After a long pause, the professor said, “I suppose you should be tolerant to everyone except to those who are intolerant.” Geisler said he didn’t have the heart to ask the professor if you should be intelligent to everyone except the unintelligent.
Geisler said the professor stole his two commandments from the Bible. The First Commandment says to love God with all your heart, “mind,” and soul. Geisler noted the Bible doesn’t command tolerance because it is too weak. The Bible advocates reaching out to people with love and compassion, which go beyond toleration.
In one of his more recent books, “When Skeptics Ask: A Handbook on Christian Evidences,” Geisler noted that skeptics have heard only the questions and believe that there are no answers. But Christianity has some great answers to their questions and that means “reality will always be on our side,” Geisler wrote.
Geisler’s arguments and illustrations for the existence of God are user-friendly. One of them begins on the kitchen table. He argues that if it is unreasonable to expect a six-word sentence to be formed by knocking over a box of alphabet cereal, then it is infinitely more unreasonable to expect a complex human brain to evolve by natural law.
Another illustration: Suppose one is walking along the seashore and notices smooth rocks tumbling in the surf. It’s reasonable to conclude that the smooth surfaces were produced by the sea’s ebb and flow. However, if one finds an arrowhead in the sand, the reasonable person would conclude that nature did not produce the arrowhead’s sharp, pointed surfaces. Such is the rationale for “specified complexity” that some atheistic scientists constantly violate, Geisler said.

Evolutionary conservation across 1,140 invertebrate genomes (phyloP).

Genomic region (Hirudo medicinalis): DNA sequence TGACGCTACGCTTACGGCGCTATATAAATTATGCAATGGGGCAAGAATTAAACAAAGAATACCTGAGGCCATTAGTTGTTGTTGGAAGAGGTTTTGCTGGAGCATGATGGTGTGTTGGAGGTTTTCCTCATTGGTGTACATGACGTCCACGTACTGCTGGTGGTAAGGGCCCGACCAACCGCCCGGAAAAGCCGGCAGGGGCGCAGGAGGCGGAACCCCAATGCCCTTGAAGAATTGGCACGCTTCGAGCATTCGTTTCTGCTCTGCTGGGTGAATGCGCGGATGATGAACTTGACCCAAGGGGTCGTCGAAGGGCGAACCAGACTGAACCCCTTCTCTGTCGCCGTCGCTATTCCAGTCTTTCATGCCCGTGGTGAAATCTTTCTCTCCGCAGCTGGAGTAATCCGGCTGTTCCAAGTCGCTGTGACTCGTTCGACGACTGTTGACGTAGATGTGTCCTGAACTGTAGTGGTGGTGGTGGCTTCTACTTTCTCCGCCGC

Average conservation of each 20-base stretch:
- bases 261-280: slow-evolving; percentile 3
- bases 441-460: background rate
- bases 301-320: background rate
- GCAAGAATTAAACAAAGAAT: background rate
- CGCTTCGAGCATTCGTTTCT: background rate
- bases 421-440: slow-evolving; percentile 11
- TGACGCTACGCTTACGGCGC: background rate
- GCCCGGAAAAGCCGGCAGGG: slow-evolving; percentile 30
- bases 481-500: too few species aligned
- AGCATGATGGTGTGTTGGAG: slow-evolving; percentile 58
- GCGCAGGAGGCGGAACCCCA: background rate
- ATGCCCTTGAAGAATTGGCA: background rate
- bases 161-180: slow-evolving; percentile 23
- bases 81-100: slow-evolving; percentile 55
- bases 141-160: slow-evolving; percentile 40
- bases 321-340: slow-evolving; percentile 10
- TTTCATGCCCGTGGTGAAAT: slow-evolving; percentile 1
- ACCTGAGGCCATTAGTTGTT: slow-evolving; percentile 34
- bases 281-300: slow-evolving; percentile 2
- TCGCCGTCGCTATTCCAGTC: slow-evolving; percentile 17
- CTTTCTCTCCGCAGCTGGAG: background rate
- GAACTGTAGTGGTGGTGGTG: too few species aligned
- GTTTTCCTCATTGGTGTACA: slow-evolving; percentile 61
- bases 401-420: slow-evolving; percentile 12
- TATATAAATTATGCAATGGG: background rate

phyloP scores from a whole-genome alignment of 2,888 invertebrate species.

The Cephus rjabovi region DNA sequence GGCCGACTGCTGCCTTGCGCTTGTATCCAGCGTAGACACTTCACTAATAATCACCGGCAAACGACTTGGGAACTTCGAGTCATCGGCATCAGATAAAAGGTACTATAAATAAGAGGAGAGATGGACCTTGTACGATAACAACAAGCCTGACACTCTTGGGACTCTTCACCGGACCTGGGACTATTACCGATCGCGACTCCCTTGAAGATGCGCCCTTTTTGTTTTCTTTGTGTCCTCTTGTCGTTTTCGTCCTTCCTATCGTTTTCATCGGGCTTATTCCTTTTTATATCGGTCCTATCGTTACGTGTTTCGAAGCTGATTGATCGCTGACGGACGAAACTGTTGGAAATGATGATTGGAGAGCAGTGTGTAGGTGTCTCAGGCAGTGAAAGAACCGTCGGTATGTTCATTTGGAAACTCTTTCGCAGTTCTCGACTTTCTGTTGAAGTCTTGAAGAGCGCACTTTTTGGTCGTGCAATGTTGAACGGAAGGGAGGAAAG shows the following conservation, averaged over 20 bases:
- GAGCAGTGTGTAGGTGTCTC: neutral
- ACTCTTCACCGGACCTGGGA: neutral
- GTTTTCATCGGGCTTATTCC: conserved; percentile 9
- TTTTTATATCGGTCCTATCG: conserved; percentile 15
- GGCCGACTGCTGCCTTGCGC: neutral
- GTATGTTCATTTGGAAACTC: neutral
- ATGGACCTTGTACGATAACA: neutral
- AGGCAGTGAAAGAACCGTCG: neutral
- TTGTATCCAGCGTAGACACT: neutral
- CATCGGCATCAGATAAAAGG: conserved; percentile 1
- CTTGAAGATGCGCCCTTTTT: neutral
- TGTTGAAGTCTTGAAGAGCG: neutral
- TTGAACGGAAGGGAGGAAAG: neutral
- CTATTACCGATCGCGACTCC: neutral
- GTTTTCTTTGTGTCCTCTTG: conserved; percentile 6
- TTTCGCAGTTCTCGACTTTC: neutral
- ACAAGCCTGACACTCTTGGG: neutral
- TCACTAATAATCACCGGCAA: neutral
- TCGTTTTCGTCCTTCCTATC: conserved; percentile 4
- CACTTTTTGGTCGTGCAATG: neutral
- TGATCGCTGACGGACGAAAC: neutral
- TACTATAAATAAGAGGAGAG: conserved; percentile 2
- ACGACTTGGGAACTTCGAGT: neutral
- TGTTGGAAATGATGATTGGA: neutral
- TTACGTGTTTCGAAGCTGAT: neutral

“I don’t have enough faith to be an atheist,” Geisler said in summing up his argument on causality and regularity.
Science is built, he said, on the belief of the principle of regularity, and nature’s custom is toward dissipation rather than increased complexity. He surmised that even if a scientist produces life in a test tube one day, it will prove one thing: “It takes a highly intelligent being to create ‘specified complexity.’”
“Atheism,” Geisler concluded, “is not an intellectual problem, but a moral problem.” He cited Romans 1:18, where the apostle Paul wrote that people “suppress the truth in unrighteousness.”
Larry Butler said he attended Geisler’s seminar because “we live in a post-Christian era,” where people believe in different concepts of God. “My job as a Christian, as one who goes out and talks to people, is to give that God a face, a name and to help them to see there’s only one true God.”
Barry Leventhal studied under Geisler as a doctoral student at Dallas Theological Seminary. He started the Log College nine years ago because he saw a need for lay people to receive seminary-level training. The school, which meets on evenings and weekends at McLean Bible Church, draws its name from a school that met in a log cabin to train ministers. That school eventually became Princeton University.
For would-be defenders of the faith, the Socratic dictum, “The unexamined life is not worth living,” represents a noble and worthy idea. But if Geisler had his way, every Christian would live by a slightly altered version: “The unexamined faith is not worth believing.”